NASHVILLE – State Rep. Raumesh Akbari’s effort to cut felony conviction expungement fees in half received a strong endorsement today in the form of bipartisan support.
The legislation, which would reduce the fee to $180 from $350, advanced from the House Criminal Justice Subcommittee with support from the panel’s chairman, Republican Rep. Tilman Goins of Morristown.
Calling it a “very good bill” he intends to co-sponsor, Goins said, “It’s unfortunate that the way our justice system is sometimes, it tends to favor people with money versus those without.”
Akbari, a Memphis Democrat, said she is sponsoring the measure for one simple reason.
“We do not think that anybody should be defined by the decisions they made on their worst day. And if we can give people an opportunity towards redemption, that’s what we want to do,” Akbari said.
Helping put convicted, non-violent felony offenders back to work and encouraging them to be active in their community can cut recidivism rates, Akbari said.
The $350 fee, when combined with $100 more in additional fees, makes Tennessee’s felony expungement fee totaling $450 the third highest in the nation, she said.
Akbari sponsored similar legislation in 2016, but it stalled in the House Finance, Ways and Means Committee because it was expected to reduce government revenue by $140,000. The fiscal impact could increase this year, she has said, because the bill would remove money from the state’s general fund, but leave $130 allocated for district attorneys and $50 for the Tennessee Bureau of Investigation. Clerks would lose $10 per fee, and public defenders would lose funds targeted for expungement training, according to Akbari.
The fiscal note attached to the legislation shows the general fund would be reduced $131,400 while the public defenders’ expunction fund would drop $13,100 and the district attorneys expunction fund would lose $500. Court clerks would see $9,100 less statewide.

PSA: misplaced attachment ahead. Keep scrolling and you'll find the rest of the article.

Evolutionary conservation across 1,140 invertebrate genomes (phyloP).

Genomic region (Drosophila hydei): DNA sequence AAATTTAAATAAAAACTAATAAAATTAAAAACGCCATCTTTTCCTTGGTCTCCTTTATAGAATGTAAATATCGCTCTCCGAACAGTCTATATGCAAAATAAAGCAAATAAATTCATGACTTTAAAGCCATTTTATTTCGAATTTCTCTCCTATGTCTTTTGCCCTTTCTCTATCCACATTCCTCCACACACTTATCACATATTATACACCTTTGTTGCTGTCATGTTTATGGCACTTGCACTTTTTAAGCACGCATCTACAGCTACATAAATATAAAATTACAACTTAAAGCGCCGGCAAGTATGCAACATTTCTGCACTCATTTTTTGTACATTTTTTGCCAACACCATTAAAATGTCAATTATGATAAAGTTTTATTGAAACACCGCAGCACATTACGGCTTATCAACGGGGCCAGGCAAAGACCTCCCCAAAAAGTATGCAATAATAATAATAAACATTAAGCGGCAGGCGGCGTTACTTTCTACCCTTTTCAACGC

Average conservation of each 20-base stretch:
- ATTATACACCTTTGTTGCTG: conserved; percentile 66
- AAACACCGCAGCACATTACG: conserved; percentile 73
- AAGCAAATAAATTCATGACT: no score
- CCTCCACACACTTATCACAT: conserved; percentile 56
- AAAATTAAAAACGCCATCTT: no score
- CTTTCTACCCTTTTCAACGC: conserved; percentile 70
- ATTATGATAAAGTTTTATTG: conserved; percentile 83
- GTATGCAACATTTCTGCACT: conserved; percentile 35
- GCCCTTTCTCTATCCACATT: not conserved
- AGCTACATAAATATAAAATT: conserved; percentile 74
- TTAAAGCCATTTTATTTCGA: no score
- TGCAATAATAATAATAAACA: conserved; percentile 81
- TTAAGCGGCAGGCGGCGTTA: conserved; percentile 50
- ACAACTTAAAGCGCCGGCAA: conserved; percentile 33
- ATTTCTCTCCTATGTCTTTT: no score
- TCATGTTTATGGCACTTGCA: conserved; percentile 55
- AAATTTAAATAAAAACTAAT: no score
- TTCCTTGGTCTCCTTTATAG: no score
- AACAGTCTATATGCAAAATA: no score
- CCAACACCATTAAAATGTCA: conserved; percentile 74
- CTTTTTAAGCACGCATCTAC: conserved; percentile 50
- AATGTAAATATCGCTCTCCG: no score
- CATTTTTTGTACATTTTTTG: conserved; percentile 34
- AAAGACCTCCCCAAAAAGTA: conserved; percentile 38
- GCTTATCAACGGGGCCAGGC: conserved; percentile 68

Josh Spickler of the Memphis nonprofit group Just City called today’s action “the first step of many” in reducing the fee, which jumped to $350 from $50 in 2010-11. Just City focuses on providing legal counsel and limiting the impact of the criminal justice system on people’s lives.
Despite the expected loss of money to the general fund, Spickler said, “The best thing about this bill … is that it has a relatively low fiscal note.” He noted the impact should be minimal on groups such as public defenders.
It also has the support of legislators “of all stripes,” Spickler said, commending Akbari for her efforts in gaining support in the General Assembly.
Reducing the expungement fee will help people clear their criminal record so they can obtain better jobs with higher pay, regular schedules and health benefits, all of which can help them build a strong home life, according to Spickler.
Akbari believes cutting the fee is the difference for many in putting their lives “back on track.”
Parole bill moves
Parole-related legislation by Rep. Antonio Parkinson of Memphis advanced to the House Criminal Justice Committee after a slight change today.
Approved unanimously by the House Criminal Justice Subcommittee, the bill requires the Board of Probation and Parole to meet and order the release of a parolee whose parole has been revoked and who has been sent back to prison for probation violation even though it is later dismissed. The bill was amended to say the state board “may” release the prisoner to ensure it hears its own set of evidence before making the decision, based largely on new evidence provided by district attorneys, according to Parkinson.
“I do consider it a common-sense piece of legislation and needed,” said Parkinson, a Memphis Democrat. “A problem was identified, and now what we’re doing as a Legislature, we’re working on a global solution for it, and hopefully we won’t have the problem again.”
Parkinson is sponsoring the measure in response to the imprisonment of Nashvillian Robert E. Polk, whose parole was revoked because his wife accused him of threatening her with a gun, according to reports. The woman later recanted, and charges against Polk were dropped, but the board has not approved his release. His next hearing is reportedly set for January 2018.
Sam Stockard is a Nashville-based reporter covering the Legislature for The Memphis Daily News. He can be reached at firstname.lastname@example.org.